Dinner will be served from 5-7 p.m. in the HPHS cafeteria, with take-out available from 4:30 to 6 p.m. in the teacher parking lot on the west side of the school. There’s also a raffle, for which tickets are $5 each or six for $25. The football game starts at 7:30 p.m.
SMU alumna Sarah Perot and Ross Perot, Jr. gifted $1.75 million to SMU’s Dedman School of Law in honor of Thomas Luce III, former chief of staff of the Texas Select Committee of Public Education and a graduate of SMU, Dedman, and Highland Park High School.
The money will fund the Thomas W. Luce, III Centennial Dedman Law Scholars Program, providing students with scholarships and a mentor who has dedicated his life to public service.
“Tom Luce is the role model for what a lawyer should be,” Perot, Jr. said. “We hope that with this scholarship Tom will be able to attract great students to SMU, teach them to be great attorneys, and also to focus on public service.”
The Perots’ gift creates a $1.5 million endowment for the program and $250,000 in operating funds for the first five years.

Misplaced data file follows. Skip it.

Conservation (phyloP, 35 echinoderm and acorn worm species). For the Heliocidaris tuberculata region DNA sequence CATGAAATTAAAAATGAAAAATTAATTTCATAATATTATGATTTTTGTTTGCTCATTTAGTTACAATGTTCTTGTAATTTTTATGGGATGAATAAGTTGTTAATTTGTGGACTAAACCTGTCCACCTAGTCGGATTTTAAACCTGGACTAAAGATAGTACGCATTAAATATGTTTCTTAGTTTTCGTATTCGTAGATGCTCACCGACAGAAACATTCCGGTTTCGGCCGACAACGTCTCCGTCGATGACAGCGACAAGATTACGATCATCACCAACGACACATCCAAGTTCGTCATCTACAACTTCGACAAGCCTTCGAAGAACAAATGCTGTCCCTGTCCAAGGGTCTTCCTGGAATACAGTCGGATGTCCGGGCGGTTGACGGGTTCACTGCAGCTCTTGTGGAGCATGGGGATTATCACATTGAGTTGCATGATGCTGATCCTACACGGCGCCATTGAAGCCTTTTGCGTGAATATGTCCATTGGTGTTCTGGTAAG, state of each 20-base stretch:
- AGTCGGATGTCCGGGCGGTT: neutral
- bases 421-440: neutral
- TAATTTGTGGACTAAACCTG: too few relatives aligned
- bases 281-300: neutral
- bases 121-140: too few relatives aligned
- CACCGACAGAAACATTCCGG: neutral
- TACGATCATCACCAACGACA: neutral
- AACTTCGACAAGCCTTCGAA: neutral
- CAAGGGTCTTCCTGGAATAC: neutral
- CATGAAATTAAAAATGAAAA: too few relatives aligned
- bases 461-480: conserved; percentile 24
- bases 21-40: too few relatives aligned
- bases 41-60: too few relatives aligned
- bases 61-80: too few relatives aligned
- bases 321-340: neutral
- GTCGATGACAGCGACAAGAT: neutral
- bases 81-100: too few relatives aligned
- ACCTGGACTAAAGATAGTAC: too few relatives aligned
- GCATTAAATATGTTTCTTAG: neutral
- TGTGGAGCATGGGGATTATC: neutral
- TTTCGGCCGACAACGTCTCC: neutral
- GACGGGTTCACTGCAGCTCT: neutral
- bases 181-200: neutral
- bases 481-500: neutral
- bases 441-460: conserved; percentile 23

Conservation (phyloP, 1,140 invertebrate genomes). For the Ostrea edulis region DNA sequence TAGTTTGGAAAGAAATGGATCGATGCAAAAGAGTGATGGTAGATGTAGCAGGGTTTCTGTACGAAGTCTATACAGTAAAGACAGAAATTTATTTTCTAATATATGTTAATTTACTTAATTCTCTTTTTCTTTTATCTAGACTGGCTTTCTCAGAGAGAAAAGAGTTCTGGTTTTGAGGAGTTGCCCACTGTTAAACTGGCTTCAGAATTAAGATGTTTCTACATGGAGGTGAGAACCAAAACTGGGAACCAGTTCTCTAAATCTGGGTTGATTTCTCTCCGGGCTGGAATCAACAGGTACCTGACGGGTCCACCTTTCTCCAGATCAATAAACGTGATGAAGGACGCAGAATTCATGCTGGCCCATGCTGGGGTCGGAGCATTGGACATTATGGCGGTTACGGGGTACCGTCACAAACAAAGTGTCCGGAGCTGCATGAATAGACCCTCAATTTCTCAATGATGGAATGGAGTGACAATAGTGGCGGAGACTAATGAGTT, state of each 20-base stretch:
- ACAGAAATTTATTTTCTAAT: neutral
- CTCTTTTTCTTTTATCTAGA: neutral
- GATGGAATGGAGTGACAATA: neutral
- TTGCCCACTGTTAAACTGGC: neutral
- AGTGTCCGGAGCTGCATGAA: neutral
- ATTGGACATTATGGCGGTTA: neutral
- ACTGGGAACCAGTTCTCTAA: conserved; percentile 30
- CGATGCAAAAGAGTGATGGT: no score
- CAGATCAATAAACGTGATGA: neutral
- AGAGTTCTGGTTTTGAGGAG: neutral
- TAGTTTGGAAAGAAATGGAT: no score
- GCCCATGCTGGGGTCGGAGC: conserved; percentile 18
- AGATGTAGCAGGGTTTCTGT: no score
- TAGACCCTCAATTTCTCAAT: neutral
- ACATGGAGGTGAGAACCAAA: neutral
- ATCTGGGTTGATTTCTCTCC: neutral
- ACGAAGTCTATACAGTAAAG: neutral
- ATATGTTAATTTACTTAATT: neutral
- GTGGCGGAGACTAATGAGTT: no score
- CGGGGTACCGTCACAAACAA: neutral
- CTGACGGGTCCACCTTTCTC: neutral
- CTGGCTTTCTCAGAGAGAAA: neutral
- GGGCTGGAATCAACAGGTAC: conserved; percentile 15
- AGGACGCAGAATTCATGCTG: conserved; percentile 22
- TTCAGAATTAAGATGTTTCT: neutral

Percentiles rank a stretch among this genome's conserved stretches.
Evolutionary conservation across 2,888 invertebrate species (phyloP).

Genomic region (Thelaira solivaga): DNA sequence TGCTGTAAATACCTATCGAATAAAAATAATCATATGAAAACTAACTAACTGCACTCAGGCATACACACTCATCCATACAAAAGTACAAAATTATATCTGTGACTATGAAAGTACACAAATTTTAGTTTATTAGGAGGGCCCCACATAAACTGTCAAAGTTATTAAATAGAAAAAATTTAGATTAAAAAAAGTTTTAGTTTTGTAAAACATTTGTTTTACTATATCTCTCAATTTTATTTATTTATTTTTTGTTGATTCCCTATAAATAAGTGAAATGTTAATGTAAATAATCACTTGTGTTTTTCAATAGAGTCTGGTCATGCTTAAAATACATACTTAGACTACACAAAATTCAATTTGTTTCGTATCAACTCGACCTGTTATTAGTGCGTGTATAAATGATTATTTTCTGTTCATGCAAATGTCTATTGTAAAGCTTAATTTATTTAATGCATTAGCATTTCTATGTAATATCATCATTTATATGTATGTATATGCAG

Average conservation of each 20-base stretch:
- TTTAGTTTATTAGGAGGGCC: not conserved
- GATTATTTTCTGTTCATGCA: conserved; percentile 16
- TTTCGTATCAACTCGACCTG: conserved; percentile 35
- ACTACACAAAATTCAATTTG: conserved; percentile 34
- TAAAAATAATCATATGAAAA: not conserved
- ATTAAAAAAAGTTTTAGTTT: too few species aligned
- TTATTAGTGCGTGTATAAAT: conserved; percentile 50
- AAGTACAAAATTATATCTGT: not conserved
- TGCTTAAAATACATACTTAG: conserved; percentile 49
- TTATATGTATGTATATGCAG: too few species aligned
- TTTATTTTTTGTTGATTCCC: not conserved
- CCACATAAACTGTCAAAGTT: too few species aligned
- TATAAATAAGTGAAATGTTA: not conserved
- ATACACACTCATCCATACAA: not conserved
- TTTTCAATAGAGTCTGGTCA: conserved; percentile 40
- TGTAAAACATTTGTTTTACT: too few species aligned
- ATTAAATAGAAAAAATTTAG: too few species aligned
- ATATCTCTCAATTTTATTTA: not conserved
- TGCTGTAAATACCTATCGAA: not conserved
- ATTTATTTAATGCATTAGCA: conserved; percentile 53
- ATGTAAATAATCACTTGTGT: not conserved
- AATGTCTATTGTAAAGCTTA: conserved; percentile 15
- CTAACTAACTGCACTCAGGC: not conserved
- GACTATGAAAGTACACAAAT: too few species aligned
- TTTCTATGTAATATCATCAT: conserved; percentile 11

The grant brings SMU $13 million away from its $1 billion goal for SMU Unbridled: The Second Century Campaign.
Luce is the founding CEO and chairman of the Dallas-based National Math and Science Initiative. He is a founding partner of Hughes and Luce, LLP, a former assistant secretary of education under President George W. Bush, and one-time Texas gubernatorial candidate.
In true Texas fashion, both church and football will be primary components of SMU’s weekend of centennial celebration activities.
The festivities begin on Thursday with a ceremony at McFarlin auditorium featuring music, flags, and a speech by school president R. Gerald Turner outlining his vision for the next 100 years.
Members of the school’s Carillon Guild will perform a “change ringing” ceremony, which is a tradition dating back to the Middle Ages that features 100 mathematical ringing patterns instead of a conventional melody. At noon, SMU will join 30 United Methodist churches throughout the state in ringing its bells 10 times, once for each decade of the university, followed by a celebratory pealing.